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The Biotechnology Industry Organization (BIO) supports amendment of the current reexamination authority to enhance patent quality.

Executive Summary

The Biotechnology Industry Organization (BIO) supports amendment of the current reexamination authority to enhance patent quality. Congress established the patent reexamination system in 1980 as an ex parte proceeding that could be initiated only on the basis of patents and printed publications. See, P.L. 96-517. Once the PTO initiated the proceeding, only the patent owner and the PTO would participate. This structure made reexamination efficient and fast, but fundamentally unattractive to third parties that wished to vigorously review patent validity. Ex parte reexamination initiated by third parties became usable only in the clearest situations where a manifestly explicit patentability defect exists– in essence, where the prior art cited in the proceeding could not be interpreted in a way other than to find the patent invalid, and typically only on anticipation grounds. The Advisory Commission on Patent Law Reform created in 1992 provided some recommendations for restructuring reexamination that would make it more attractive to third parties.

The Commission first recommended that the basis for and scope of reexamination be expanded to include compliance with all aspects of 35 U.S.C. § 112, except best mode in, order to ensure that all significant issues related to patent validity that are commonly raised and considered during the original prosecution may be addressed in a subsequent reexamination of the patent; and

The Commission also recommended providing third parties with more opportunities for substantive participation during the reexamination proceeding.


The Biotechnology Industry Organization (BIO) represents over 960 companies, state and affiliated organizations engaged in biotechnology research on medicines, diagnostics, agriculture, pollution control and industrial applications. BIO appreciates the leadership of the Subcommittee in providing strong support for intellectual property and appreciates the opportunity to participate in this hearing. We very much appreciate the understanding this committee has demonstrated regarding the critical role of intellectual property in enabling our industry to fund biomedical research. There is no industry that is more capital intensive or research intensive, takes greater risks, and produces more hope for mankind than the biotechnology industry. Valid patents are the linchpins of our industry, not only for attracting venture capital, but also for generating income to support future research and development of needed biomedical products.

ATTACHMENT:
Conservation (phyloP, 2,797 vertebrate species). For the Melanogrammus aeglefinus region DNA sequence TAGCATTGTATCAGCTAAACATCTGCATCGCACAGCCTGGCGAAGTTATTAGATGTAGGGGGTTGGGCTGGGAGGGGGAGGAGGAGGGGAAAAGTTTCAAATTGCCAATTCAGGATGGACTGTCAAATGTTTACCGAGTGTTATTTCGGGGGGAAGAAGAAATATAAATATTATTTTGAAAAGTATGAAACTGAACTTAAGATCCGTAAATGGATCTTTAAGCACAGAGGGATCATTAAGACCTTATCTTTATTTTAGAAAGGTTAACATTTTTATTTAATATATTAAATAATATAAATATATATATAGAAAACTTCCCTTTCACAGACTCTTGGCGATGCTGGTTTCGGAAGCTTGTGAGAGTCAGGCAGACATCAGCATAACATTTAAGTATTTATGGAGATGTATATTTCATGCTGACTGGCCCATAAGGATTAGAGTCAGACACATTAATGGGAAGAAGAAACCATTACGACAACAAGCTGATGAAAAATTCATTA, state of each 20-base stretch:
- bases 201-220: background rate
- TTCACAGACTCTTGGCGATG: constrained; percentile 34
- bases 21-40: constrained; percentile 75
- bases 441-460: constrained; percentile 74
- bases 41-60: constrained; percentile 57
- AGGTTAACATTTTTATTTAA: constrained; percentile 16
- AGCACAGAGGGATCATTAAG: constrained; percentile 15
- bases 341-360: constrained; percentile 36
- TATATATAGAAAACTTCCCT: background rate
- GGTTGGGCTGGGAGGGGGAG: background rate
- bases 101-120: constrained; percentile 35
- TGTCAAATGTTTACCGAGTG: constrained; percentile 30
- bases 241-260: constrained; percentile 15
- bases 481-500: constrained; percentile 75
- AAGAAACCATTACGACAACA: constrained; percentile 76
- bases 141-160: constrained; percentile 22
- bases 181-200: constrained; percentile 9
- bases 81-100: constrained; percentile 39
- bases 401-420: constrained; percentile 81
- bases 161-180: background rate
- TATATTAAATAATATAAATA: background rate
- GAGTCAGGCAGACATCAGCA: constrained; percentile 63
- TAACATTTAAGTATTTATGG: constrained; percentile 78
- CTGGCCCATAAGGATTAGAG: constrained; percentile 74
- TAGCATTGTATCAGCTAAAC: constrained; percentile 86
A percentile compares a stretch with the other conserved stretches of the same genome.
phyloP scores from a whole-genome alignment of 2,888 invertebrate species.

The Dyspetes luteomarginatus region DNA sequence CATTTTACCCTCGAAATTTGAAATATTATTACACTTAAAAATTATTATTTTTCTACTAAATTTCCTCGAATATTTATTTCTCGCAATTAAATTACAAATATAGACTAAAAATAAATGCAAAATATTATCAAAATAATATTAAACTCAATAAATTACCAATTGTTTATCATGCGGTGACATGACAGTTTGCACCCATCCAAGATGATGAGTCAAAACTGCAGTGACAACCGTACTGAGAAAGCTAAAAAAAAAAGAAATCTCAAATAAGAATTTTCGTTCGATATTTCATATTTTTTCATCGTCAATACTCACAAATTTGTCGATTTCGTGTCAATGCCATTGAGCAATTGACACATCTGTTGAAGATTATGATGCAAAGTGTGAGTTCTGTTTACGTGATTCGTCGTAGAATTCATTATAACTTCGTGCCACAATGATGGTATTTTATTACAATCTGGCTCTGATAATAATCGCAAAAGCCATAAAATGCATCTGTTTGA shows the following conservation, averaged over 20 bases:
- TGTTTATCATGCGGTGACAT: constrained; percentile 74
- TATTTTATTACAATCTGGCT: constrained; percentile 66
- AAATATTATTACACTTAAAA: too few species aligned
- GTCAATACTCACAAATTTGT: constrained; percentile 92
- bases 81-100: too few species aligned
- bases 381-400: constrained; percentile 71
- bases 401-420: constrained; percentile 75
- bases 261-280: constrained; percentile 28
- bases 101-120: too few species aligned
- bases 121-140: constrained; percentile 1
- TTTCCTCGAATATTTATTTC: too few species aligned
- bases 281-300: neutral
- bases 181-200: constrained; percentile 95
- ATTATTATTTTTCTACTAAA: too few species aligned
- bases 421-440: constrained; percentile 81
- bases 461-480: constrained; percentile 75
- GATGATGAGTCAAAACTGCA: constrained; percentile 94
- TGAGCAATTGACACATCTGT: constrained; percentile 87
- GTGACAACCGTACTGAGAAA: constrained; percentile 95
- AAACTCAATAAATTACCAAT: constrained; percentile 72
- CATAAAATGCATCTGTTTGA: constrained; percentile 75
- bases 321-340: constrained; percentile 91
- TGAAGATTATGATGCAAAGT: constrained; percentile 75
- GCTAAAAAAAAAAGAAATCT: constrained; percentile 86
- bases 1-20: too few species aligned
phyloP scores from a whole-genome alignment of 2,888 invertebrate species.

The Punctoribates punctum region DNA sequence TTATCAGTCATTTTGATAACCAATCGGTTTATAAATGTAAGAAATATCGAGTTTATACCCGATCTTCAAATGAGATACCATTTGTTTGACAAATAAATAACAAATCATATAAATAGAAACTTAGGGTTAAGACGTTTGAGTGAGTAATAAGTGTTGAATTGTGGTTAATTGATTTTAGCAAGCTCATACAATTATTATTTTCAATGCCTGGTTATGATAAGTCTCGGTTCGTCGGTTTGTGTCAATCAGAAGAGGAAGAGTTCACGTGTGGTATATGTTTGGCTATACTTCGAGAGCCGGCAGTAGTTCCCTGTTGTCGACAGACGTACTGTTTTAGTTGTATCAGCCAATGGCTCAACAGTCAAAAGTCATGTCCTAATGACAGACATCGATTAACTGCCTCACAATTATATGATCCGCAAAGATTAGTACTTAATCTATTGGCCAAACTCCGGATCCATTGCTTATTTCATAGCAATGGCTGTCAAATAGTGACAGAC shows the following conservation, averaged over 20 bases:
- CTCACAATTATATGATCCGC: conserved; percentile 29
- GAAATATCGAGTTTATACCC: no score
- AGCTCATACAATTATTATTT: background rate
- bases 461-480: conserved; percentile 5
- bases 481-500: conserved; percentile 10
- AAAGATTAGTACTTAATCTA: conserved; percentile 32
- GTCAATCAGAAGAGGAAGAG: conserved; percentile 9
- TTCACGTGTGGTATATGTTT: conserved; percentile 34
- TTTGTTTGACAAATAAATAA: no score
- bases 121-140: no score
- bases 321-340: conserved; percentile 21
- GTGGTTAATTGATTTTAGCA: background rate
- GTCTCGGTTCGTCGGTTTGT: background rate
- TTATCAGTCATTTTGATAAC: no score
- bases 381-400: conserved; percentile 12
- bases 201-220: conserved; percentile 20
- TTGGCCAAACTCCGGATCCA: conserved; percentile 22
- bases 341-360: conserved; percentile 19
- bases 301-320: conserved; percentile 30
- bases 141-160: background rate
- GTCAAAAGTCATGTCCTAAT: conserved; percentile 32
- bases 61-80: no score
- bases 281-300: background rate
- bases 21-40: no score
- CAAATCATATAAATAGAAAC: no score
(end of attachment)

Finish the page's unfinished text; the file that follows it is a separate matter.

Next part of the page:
BIO has continuing concerns that the resources made available to the PTO are inadequate to prevent slippage in the quality and timeliness of patent examination of complex biotechnology patent applications. The PTO needs to receive funding in a manner that will permit it to engage in multi-year planning to improve the size and quality of the examining corps as well as the infrastructure needed to support the examining corps. Resolving funding issues, among other steps, will help the PTO to improve quality and timeliness of patent examination even in the face of the heavy increase in the size and complexity of patent applications expected to be filed by members of BIO.

Patent Reexamination Reform

Patent reexamination is a critical element of the patent system that strengthens the public’s confidence in patent quality for inventions. The role of reexamination is to provide a limited, expedited alternative to the courts for reviewing patent validity in instances where there is a well-formed basis for the proceeding and where the United States Patent and Trademark Office (PTO) is competent to review the issue affecting patentability. The inter partes proceeding established by the American Inventor Protection Act of 1999 (AIPA) poses restrictions on reexamination in the following ways:

  • Forecloses the ability of a third party to appeal a determination in favor of the patent owner to a court. Thus, for third parties, the proceeding starts and ends in the PTO. See, 35 U.S.C. 315(b).
  • Under the AIPA, a party is barred from raising issues that not only were raised but also could have been raised during the proceeding, and this bar applies as soon as the PTO finds a basis for initiating the proceeding. In addition, third parties are estopped from taking the positions in relation to facts considered during the proceeding that are inconsistent with those taken in the context of the reexamination proceeding.
  • An AIPA reexamination is limited to patents and printed publications.

The Biotechnology Industry Organization (BIO) advocates amendment of the current reexamination authority to incorporate or retain the following general attributes.

  • The procedure should permit challenges only after the issuance of the patent.